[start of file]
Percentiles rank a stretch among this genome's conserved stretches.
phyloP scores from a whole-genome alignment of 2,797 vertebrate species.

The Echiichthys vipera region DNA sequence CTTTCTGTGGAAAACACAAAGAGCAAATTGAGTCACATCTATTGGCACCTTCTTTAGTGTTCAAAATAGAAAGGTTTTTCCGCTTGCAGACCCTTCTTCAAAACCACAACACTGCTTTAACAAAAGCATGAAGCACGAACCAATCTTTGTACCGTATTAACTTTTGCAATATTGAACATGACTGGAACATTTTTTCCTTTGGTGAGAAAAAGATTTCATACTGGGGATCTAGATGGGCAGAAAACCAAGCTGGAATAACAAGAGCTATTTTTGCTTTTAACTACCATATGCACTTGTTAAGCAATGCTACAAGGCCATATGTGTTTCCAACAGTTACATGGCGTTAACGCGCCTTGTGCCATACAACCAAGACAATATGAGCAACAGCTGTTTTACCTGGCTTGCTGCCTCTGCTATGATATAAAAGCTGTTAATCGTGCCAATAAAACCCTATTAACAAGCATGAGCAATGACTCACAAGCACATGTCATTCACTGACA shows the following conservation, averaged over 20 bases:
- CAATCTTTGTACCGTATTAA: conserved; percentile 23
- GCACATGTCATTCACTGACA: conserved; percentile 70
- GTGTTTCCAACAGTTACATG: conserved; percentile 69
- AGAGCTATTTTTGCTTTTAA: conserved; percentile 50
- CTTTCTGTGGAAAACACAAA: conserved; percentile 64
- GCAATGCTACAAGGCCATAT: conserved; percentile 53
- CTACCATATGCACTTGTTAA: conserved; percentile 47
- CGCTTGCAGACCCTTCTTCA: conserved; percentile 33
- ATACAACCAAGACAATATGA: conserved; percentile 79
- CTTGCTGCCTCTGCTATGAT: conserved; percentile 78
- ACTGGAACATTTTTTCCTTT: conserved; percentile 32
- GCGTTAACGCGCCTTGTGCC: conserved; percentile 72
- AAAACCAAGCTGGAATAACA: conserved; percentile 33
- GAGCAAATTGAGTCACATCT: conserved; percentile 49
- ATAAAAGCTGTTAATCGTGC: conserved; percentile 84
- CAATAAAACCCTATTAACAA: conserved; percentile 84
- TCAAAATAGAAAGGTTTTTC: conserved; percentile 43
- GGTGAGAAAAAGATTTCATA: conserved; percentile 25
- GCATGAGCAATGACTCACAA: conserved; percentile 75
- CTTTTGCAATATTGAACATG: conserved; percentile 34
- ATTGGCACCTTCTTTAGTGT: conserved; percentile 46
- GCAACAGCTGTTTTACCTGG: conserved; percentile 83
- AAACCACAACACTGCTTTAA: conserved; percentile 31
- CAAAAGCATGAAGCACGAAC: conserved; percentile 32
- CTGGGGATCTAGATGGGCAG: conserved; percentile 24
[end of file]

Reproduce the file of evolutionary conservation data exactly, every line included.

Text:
Percentiles rank a stretch among this genome's conserved stretches.
phyloP scores from a whole-genome alignment of 2,797 vertebrate species.

The Echiichthys vipera region DNA sequence CTTTCTGTGGAAAACACAAAGAGCAAATTGAGTCACATCTATTGGCACCTTCTTTAGTGTTCAAAATAGAAAGGTTTTTCCGCTTGCAGACCCTTCTTCAAAACCACAACACTGCTTTAACAAAAGCATGAAGCACGAACCAATCTTTGTACCGTATTAACTTTTGCAATATTGAACATGACTGGAACATTTTTTCCTTTGGTGAGAAAAAGATTTCATACTGGGGATCTAGATGGGCAGAAAACCAAGCTGGAATAACAAGAGCTATTTTTGCTTTTAACTACCATATGCACTTGTTAAGCAATGCTACAAGGCCATATGTGTTTCCAACAGTTACATGGCGTTAACGCGCCTTGTGCCATACAACCAAGACAATATGAGCAACAGCTGTTTTACCTGGCTTGCTGCCTCTGCTATGATATAAAAGCTGTTAATCGTGCCAATAAAACCCTATTAACAAGCATGAGCAATGACTCACAAGCACATGTCATTCACTGACA shows the following conservation, averaged over 20 bases:
- CAATCTTTGTACCGTATTAA: conserved; percentile 23
- GCACATGTCATTCACTGACA: conserved; percentile 70
- GTGTTTCCAACAGTTACATG: conserved; percentile 69
- AGAGCTATTTTTGCTTTTAA: conserved; percentile 50
- CTTTCTGTGGAAAACACAAA: conserved; percentile 64
- GCAATGCTACAAGGCCATAT: conserved; percentile 53
- CTACCATATGCACTTGTTAA: conserved; percentile 47
- CGCTTGCAGACCCTTCTTCA: conserved; percentile 33
- ATACAACCAAGACAATATGA: conserved; percentile 79
- CTTGCTGCCTCTGCTATGAT: conserved; percentile 78
- ACTGGAACATTTTTTCCTTT: conserved; percentile 32
- GCGTTAACGCGCCTTGTGCC: conserved; percentile 72
- AAAACCAAGCTGGAATAACA: conserved; percentile 33
- GAGCAAATTGAGTCACATCT: conserved; percentile 49
- ATAAAAGCTGTTAATCGTGC: conserved; percentile 84
- CAATAAAACCCTATTAACAA: conserved; percentile 84
- TCAAAATAGAAAGGTTTTTC: conserved; percentile 43
- GGTGAGAAAAAGATTTCATA: conserved; percentile 25
- GCATGAGCAATGACTCACAA: conserved; percentile 75
- CTTTTGCAATATTGAACATG: conserved; percentile 34
- ATTGGCACCTTCTTTAGTGT: conserved; percentile 46
- GCAACAGCTGTTTTACCTGG: conserved; percentile 83
- AAACCACAACACTGCTTTAA: conserved; percentile 31
- CAAAAGCATGAAGCACGAAC: conserved; percentile 32
- CTGGGGATCTAGATGGGCAG: conserved; percentile 24